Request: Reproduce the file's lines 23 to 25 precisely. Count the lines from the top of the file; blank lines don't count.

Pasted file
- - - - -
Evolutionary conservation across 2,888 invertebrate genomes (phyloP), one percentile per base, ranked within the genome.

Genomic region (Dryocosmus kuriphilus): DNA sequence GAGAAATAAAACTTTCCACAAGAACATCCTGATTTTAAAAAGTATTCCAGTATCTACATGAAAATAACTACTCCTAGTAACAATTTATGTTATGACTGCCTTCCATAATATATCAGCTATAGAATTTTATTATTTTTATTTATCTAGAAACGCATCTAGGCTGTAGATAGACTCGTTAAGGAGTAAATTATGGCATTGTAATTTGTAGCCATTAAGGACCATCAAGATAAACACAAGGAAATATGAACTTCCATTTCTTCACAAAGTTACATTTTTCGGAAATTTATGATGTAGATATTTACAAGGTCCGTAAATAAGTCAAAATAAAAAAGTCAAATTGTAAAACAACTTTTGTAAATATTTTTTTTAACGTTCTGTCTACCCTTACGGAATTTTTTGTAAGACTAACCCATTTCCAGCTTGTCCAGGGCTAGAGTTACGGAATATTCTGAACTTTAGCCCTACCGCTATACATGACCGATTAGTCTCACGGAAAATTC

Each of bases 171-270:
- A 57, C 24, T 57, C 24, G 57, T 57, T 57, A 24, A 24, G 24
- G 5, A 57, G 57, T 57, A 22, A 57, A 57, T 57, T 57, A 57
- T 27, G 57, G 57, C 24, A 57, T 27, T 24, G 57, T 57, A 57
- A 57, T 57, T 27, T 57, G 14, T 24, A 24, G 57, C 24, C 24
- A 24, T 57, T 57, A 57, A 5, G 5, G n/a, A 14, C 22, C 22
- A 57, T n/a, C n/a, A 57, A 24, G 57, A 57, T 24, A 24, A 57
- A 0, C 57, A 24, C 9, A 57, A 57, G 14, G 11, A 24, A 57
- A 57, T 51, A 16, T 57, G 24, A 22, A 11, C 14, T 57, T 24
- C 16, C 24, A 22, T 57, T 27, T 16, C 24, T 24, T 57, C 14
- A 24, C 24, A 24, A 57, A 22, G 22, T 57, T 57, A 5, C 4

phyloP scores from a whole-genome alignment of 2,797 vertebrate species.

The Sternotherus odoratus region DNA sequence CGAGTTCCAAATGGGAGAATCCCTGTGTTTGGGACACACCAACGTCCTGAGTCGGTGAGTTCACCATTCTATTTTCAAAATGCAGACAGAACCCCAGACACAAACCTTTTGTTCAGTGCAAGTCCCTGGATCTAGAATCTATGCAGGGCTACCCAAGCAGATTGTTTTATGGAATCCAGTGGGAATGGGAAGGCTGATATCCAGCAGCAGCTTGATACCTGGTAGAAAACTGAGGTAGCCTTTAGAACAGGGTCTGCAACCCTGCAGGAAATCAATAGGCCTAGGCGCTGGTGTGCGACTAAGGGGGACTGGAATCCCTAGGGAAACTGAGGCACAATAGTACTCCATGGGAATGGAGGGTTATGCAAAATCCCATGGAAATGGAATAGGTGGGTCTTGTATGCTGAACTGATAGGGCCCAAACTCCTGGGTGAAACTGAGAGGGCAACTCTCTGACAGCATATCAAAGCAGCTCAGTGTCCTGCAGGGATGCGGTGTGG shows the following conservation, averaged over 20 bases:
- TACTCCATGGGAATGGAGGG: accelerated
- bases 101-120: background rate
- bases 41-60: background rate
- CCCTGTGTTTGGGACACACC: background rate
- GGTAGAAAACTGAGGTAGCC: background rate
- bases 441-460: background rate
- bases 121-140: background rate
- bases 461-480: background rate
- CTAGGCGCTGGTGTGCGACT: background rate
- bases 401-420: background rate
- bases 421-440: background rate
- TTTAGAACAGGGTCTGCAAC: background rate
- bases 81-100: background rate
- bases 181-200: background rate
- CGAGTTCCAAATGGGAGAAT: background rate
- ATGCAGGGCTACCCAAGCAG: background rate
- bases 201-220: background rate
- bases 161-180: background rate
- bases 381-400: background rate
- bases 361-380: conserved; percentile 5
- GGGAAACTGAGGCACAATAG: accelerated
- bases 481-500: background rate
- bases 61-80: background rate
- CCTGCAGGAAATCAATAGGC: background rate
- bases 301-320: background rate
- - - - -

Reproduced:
- bases 461-480: background rate
- CTAGGCGCTGGTGTGCGACT: background rate
- bases 401-420: background rate